A pro-ISIS Dagestani preacher, Kamil Abu Sultan ad-Daghestani, has complained that Saudi ISIS bosses in Iraq are favoring their relatives and friends instead of the most deserving in the choice of who is next to die in a suicide truck or car bomb mission.
Dagestan is a region in Russia's North Caucasus, one of the major sources of recruits for ISIS battalions in Iraq and Syria.
According to Radio Free Europe, Abu Sultan alleged that the nepotistic Saudi bureaucracy in ISIS discriminates against non-Saudi militants in Syria, by forcing them to stay much longer on "waiting lists" for those to become martyrs.
In the formal complaint titled "Corruption In Dawlah," posted to the jihadi website Qonah, Abu Sultan alleged that nepotism in the management of suicide-bomber waiting lists was revealed to him by a senior Chechen militant, Akhmed Chatayev, also known as Akhmad al-Shishani, in charge of an ISIS battalion called the Yarmouk Battalion.
Abu Sultan said that his informant complained that due to favoritism, the waiting list for Syrian wannabe-suicide-bombers has grown unwieldy and many militants who volunteered to die in suicide missions ended up dying instead on the battle field – this being an undesirable thing because suicide missions are considered the most prestigious way for a jihadi to die as it earns superior reward in paradise.
Frustration over long waiting lists to the Muslim paradise has forced aspiring martyrs in Syria to go to Iraq to join much shorter waiting lists.
Abu Sultan wrote in the complaint, "Amir [Leader] Akhmed al-Shishani told me about a young lad who went to Iraq for a suicide mission, and he went there because in Sham [Syria] there is a veeeeery long queue [of several thousand people]."
But when the young man got to Iraq, he found that Saudi favoritism deprived him of the opportunity to be blown up. Those with the right Saudi family connections were being pushed ahead of him to the top of the waiting list. After three months of waiting, the young man gave up dreams to be blown up and returned to Syria in utter disappointment.
When the young man returned to Syria, he went to see Akhmed Chatayev and complained bitterly about Saudi nepotism in the choice of who is next to die as a suicide bomber. He alleged that only those with the right family connections were being chosen to die.
"Those Saudis have got things sewn up, they won't let anyone in, they are letting their relatives go to the front of the line using blat."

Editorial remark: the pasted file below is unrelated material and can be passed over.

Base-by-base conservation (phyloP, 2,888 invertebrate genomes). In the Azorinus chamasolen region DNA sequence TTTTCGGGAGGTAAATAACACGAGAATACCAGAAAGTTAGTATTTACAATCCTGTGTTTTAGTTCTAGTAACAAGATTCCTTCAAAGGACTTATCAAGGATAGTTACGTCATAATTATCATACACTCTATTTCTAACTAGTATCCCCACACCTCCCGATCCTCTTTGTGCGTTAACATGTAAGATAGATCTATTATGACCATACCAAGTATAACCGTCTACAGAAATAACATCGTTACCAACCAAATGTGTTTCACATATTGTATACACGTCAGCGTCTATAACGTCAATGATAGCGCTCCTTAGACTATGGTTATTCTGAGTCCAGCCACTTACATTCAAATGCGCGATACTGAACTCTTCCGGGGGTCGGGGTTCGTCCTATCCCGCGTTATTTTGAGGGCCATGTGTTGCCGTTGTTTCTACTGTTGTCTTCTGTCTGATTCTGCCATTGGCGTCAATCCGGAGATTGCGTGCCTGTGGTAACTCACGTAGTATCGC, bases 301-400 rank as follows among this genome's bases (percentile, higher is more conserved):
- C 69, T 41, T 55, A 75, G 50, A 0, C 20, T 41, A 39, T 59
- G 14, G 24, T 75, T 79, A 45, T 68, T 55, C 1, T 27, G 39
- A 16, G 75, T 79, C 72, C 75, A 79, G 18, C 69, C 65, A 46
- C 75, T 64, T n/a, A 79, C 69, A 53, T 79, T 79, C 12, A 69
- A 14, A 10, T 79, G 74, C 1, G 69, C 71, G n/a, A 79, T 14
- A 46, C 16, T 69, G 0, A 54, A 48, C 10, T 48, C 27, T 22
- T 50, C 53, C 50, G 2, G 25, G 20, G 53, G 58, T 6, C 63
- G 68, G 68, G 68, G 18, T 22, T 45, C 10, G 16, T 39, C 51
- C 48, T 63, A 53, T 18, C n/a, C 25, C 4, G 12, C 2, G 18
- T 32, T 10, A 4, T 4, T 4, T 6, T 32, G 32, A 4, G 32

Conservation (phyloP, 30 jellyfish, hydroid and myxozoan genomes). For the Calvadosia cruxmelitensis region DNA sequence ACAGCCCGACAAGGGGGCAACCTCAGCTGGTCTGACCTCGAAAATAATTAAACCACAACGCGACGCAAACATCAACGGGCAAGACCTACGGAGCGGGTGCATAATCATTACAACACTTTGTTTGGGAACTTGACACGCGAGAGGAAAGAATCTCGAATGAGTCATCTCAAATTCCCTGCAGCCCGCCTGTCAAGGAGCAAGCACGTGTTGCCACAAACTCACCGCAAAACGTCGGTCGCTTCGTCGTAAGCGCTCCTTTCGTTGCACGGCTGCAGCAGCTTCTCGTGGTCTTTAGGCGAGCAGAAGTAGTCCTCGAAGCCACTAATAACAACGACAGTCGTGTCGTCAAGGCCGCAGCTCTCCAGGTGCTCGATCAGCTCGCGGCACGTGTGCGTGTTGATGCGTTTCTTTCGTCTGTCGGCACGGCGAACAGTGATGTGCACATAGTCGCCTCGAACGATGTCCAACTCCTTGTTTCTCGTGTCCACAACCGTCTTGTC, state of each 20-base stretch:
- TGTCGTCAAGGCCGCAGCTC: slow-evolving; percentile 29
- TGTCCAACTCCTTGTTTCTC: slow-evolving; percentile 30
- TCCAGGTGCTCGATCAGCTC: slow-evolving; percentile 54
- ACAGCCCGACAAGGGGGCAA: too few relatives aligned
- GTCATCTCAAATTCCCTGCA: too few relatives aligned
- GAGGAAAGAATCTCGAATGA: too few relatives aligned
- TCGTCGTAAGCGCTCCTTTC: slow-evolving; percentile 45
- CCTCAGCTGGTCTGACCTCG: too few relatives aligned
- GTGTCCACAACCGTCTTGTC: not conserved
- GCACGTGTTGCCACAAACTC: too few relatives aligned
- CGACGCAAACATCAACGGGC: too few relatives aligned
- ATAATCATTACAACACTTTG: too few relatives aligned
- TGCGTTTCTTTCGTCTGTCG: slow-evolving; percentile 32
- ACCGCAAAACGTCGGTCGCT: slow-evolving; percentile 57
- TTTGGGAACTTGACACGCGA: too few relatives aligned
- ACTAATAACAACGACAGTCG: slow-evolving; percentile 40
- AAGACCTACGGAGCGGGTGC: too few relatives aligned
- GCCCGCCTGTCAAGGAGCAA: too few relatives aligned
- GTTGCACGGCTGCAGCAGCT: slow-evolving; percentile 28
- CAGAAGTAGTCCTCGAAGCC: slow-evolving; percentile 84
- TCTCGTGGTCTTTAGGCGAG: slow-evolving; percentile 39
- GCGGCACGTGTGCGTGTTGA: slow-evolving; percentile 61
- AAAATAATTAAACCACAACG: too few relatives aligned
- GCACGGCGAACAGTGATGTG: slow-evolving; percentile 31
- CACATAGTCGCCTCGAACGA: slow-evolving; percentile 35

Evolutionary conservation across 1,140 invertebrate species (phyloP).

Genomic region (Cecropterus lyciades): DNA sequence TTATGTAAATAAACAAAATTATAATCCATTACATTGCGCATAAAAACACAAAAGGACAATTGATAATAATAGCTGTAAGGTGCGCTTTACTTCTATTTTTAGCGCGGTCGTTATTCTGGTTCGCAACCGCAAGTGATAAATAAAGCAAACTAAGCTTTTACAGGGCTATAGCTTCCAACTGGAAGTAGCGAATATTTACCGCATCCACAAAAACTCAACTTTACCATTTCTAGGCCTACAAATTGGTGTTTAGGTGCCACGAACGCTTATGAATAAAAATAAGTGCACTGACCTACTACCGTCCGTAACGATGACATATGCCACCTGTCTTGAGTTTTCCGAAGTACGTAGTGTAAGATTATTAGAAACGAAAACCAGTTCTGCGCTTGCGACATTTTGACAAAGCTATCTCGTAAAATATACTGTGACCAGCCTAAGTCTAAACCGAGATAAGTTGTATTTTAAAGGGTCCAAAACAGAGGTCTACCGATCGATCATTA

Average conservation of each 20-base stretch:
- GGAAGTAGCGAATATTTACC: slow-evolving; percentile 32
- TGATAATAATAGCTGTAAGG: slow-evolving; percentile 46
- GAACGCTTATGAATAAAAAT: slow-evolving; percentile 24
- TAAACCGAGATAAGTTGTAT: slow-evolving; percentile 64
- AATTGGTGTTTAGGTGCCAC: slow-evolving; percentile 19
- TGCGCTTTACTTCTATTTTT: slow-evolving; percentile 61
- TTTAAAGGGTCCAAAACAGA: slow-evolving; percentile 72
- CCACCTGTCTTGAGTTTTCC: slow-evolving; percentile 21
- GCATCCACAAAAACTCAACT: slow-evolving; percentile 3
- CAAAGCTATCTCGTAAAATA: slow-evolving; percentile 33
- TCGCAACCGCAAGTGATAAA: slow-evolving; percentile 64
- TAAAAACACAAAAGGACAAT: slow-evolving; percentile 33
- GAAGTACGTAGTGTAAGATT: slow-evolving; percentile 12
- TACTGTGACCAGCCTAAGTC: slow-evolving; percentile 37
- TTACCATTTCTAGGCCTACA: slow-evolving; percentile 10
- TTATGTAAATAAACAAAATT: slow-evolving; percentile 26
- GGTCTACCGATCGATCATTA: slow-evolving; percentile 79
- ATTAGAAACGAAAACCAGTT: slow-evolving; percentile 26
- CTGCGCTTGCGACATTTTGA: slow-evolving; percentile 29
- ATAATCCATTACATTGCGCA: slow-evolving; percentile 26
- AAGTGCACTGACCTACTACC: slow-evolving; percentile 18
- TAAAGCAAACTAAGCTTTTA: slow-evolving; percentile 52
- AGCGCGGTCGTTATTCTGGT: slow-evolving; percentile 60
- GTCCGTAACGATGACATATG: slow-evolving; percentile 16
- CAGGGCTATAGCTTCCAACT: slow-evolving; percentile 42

Abu Sultan suggested that the best way to deal with the problem was to lodge complaint at the highest level of the ISIS hierarchy, which means reporting the matter to the ISIS leader Abu Bakr al-Baghdadi.
But it appears that the ISIS corruption goes all the way to the top: The son of al-Baghdadi's second-in-command was recently allowed to go on a suicide bombing mission, apparently after being pushed over others on the waiting list. And recently, Baghdadi's brother became a martyr.
It has been known for some time that ISIS militants have waiting lists for suicide bombers. Kabir Ahmed, a British militant from Derby, who was in Syria, once revealed on BBC's Panorama program that he was on a waiting list to martyrdom. The 32-year-old, also known as Abu Sammyh Al Brittani, said he was having problems pushing his name to the top of the list.
Ahmed finally left Syria and went to Iraq to hasten his translation to paradise. In his case, he got what he wished for. He was martyred in Baiji, in a car suicide bombing in November, 2014, after possibly having bribed the Saudi lords to help facilitate his translation to glory.
Others who are known to have gone to Iraq in the quest for martyrdom include 18-year-old Australian jihadi Jake Bilardi, who went to Iraq in March where he joined 12 other lucky fellows on a privileged waiting list to die in Ramadi.
He reportedly wrote in a blog post, "waiting for my turn to stand before Allah," adding that there is a "current waiting list of 12 martyrdom bombers, of which I am one."
It is alleged that fighters from Western countries are favored probably due to the propaganda value of using them as suicide bombers.
Meanwhile, ISIS authorities have asked those aspiring to martyrdom to be patient. According to an official guide book for martyrs, aspirants need to first pass through a boot camp orientation and prove their worth on the battlefield.